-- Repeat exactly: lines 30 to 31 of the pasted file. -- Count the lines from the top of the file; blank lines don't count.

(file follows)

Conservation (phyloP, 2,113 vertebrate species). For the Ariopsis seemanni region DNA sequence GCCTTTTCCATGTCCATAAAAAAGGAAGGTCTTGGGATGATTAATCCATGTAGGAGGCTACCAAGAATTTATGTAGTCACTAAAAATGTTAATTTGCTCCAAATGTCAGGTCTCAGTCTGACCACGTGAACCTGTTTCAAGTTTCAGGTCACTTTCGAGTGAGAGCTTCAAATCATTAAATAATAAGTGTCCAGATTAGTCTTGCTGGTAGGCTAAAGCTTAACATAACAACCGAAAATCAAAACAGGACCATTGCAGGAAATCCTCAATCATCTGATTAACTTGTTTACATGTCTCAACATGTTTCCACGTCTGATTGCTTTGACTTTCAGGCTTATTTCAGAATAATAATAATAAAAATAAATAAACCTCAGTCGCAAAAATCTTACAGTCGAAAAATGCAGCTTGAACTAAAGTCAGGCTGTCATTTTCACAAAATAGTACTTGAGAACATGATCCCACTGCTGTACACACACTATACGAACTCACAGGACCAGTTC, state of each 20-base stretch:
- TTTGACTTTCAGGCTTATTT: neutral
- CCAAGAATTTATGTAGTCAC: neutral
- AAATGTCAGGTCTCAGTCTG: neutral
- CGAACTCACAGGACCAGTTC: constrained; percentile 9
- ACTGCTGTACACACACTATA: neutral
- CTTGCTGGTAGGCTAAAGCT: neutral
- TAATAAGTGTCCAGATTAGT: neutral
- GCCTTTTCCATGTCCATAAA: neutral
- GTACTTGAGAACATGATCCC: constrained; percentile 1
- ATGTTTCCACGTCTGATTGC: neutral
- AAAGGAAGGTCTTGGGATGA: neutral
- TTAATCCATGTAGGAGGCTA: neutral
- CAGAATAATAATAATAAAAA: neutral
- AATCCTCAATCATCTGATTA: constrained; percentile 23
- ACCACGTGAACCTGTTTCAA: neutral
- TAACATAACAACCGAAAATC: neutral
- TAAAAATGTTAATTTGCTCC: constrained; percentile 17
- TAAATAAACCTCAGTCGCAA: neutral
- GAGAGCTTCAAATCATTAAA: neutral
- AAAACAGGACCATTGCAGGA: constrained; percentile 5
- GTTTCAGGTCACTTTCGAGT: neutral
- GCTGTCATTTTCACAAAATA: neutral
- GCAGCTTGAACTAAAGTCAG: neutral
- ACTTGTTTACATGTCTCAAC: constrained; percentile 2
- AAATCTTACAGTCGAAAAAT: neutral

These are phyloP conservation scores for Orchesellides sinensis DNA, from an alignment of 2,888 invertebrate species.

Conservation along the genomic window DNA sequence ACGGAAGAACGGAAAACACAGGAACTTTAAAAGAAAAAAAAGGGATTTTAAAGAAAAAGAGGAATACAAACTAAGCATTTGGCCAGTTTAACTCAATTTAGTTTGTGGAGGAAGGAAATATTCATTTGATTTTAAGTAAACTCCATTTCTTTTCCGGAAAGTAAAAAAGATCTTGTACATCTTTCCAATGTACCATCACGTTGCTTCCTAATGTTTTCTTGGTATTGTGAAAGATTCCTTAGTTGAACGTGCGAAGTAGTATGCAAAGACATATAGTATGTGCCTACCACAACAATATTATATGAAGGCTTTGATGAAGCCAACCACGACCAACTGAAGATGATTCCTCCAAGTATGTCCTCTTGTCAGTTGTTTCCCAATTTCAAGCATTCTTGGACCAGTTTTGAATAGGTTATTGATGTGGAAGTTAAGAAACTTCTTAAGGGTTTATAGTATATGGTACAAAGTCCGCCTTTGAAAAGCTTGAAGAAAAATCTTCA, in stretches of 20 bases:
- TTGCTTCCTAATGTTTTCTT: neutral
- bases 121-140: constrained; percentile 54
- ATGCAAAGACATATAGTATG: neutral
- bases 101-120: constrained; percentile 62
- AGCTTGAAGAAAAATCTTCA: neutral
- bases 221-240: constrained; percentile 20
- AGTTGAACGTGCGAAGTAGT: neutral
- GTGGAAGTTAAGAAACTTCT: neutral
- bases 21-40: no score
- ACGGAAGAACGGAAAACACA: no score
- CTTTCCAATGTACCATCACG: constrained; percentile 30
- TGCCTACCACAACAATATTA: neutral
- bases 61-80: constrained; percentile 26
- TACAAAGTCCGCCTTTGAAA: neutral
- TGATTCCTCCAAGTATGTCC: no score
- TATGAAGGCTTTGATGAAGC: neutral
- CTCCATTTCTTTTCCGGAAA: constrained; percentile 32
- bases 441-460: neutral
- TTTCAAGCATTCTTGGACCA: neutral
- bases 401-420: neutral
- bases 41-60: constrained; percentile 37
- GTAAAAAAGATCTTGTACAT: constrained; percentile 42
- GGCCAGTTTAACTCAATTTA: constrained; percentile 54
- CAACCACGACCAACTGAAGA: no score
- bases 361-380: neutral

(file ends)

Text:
- bases 121-140: constrained; percentile 54
- ATGCAAAGACATATAGTATG: neutral